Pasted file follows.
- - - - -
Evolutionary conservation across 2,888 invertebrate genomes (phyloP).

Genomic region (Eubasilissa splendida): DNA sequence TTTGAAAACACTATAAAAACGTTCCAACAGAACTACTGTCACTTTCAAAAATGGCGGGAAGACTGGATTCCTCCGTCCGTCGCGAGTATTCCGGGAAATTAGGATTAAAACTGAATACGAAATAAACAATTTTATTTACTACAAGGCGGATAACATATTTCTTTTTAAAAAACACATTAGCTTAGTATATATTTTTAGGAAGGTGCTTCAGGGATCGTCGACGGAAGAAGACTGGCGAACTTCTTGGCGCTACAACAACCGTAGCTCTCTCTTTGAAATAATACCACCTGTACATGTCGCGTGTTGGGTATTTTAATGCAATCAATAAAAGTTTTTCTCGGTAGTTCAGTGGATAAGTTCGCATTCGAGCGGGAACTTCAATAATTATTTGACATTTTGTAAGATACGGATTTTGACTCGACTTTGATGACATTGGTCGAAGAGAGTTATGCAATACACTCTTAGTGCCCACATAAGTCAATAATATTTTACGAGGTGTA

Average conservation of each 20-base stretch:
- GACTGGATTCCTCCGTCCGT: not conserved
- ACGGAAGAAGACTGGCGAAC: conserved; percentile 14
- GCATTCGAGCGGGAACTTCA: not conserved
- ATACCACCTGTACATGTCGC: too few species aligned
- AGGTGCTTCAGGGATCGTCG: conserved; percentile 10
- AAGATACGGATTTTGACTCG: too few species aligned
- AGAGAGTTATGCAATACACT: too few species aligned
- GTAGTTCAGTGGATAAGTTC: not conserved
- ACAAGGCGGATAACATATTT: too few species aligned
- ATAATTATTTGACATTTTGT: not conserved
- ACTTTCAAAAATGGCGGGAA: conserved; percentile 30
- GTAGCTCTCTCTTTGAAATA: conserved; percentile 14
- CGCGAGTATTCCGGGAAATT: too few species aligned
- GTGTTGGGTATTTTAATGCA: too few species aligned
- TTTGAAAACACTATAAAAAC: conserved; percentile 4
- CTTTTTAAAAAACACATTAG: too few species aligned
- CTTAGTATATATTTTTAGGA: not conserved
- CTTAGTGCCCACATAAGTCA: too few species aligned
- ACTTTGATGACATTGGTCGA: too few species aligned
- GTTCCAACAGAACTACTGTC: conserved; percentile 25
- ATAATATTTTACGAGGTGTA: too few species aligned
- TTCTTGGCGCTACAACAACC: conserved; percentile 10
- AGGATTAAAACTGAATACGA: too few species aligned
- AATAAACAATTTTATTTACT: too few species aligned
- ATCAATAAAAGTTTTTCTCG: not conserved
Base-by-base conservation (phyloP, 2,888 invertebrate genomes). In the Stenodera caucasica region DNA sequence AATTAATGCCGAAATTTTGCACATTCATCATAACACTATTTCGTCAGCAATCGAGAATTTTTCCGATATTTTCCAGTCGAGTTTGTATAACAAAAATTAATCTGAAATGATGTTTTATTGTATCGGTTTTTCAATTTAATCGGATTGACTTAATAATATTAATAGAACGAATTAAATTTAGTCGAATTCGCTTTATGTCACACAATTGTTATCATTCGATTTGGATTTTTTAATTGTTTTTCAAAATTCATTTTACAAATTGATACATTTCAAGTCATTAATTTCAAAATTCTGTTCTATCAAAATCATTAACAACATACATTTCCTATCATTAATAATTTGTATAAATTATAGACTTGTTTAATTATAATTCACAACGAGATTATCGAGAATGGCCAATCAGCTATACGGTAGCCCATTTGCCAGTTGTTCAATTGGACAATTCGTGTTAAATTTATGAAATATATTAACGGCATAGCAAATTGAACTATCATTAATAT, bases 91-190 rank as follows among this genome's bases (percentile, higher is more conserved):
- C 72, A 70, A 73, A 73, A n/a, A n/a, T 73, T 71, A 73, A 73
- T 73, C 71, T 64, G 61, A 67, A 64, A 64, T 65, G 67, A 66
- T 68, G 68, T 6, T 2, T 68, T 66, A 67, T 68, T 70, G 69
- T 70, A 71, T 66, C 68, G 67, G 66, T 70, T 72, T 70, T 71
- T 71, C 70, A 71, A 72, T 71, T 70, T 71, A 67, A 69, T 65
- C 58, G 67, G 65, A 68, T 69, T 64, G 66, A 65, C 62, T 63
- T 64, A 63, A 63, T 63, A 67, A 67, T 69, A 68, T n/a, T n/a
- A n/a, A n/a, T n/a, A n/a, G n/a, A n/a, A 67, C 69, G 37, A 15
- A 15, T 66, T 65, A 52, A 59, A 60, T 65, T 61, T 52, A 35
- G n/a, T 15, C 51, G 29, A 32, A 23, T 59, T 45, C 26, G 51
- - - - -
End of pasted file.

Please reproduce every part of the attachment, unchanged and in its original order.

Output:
Evolutionary conservation across 2,888 invertebrate genomes (phyloP).

Genomic region (Eubasilissa splendida): DNA sequence TTTGAAAACACTATAAAAACGTTCCAACAGAACTACTGTCACTTTCAAAAATGGCGGGAAGACTGGATTCCTCCGTCCGTCGCGAGTATTCCGGGAAATTAGGATTAAAACTGAATACGAAATAAACAATTTTATTTACTACAAGGCGGATAACATATTTCTTTTTAAAAAACACATTAGCTTAGTATATATTTTTAGGAAGGTGCTTCAGGGATCGTCGACGGAAGAAGACTGGCGAACTTCTTGGCGCTACAACAACCGTAGCTCTCTCTTTGAAATAATACCACCTGTACATGTCGCGTGTTGGGTATTTTAATGCAATCAATAAAAGTTTTTCTCGGTAGTTCAGTGGATAAGTTCGCATTCGAGCGGGAACTTCAATAATTATTTGACATTTTGTAAGATACGGATTTTGACTCGACTTTGATGACATTGGTCGAAGAGAGTTATGCAATACACTCTTAGTGCCCACATAAGTCAATAATATTTTACGAGGTGTA

Average conservation of each 20-base stretch:
- GACTGGATTCCTCCGTCCGT: not conserved
- ACGGAAGAAGACTGGCGAAC: conserved; percentile 14
- GCATTCGAGCGGGAACTTCA: not conserved
- ATACCACCTGTACATGTCGC: too few species aligned
- AGGTGCTTCAGGGATCGTCG: conserved; percentile 10
- AAGATACGGATTTTGACTCG: too few species aligned
- AGAGAGTTATGCAATACACT: too few species aligned
- GTAGTTCAGTGGATAAGTTC: not conserved
- ACAAGGCGGATAACATATTT: too few species aligned
- ATAATTATTTGACATTTTGT: not conserved
- ACTTTCAAAAATGGCGGGAA: conserved; percentile 30
- GTAGCTCTCTCTTTGAAATA: conserved; percentile 14
- CGCGAGTATTCCGGGAAATT: too few species aligned
- GTGTTGGGTATTTTAATGCA: too few species aligned
- TTTGAAAACACTATAAAAAC: conserved; percentile 4
- CTTTTTAAAAAACACATTAG: too few species aligned
- CTTAGTATATATTTTTAGGA: not conserved
- CTTAGTGCCCACATAAGTCA: too few species aligned
- ACTTTGATGACATTGGTCGA: too few species aligned
- GTTCCAACAGAACTACTGTC: conserved; percentile 25
- ATAATATTTTACGAGGTGTA: too few species aligned
- TTCTTGGCGCTACAACAACC: conserved; percentile 10
- AGGATTAAAACTGAATACGA: too few species aligned
- AATAAACAATTTTATTTACT: too few species aligned
- ATCAATAAAAGTTTTTCTCG: not conserved
Base-by-base conservation (phyloP, 2,888 invertebrate genomes). In the Stenodera caucasica region DNA sequence AATTAATGCCGAAATTTTGCACATTCATCATAACACTATTTCGTCAGCAATCGAGAATTTTTCCGATATTTTCCAGTCGAGTTTGTATAACAAAAATTAATCTGAAATGATGTTTTATTGTATCGGTTTTTCAATTTAATCGGATTGACTTAATAATATTAATAGAACGAATTAAATTTAGTCGAATTCGCTTTATGTCACACAATTGTTATCATTCGATTTGGATTTTTTAATTGTTTTTCAAAATTCATTTTACAAATTGATACATTTCAAGTCATTAATTTCAAAATTCTGTTCTATCAAAATCATTAACAACATACATTTCCTATCATTAATAATTTGTATAAATTATAGACTTGTTTAATTATAATTCACAACGAGATTATCGAGAATGGCCAATCAGCTATACGGTAGCCCATTTGCCAGTTGTTCAATTGGACAATTCGTGTTAAATTTATGAAATATATTAACGGCATAGCAAATTGAACTATCATTAATAT, bases 91-190 rank as follows among this genome's bases (percentile, higher is more conserved):
- C 72, A 70, A 73, A 73, A n/a, A n/a, T 73, T 71, A 73, A 73
- T 73, C 71, T 64, G 61, A 67, A 64, A 64, T 65, G 67, A 66
- T 68, G 68, T 6, T 2, T 68, T 66, A 67, T 68, T 70, G 69
- T 70, A 71, T 66, C 68, G 67, G 66, T 70, T 72, T 70, T 71
- T 71, C 70, A 71, A 72, T 71, T 70, T 71, A 67, A 69, T 65
- C 58, G 67, G 65, A 68, T 69, T 64, G 66, A 65, C 62, T 63
- T 64, A 63, A 63, T 63, A 67, A 67, T 69, A 68, T n/a, T n/a
- A n/a, A n/a, T n/a, A n/a, G n/a, A n/a, A 67, C 69, G 37, A 15
- A 15, T 66, T 65, A 52, A 59, A 60, T 65, T 61, T 52, A 35
- G n/a, T 15, C 51, G 29, A 32, A 23, T 59, T 45, C 26, G 51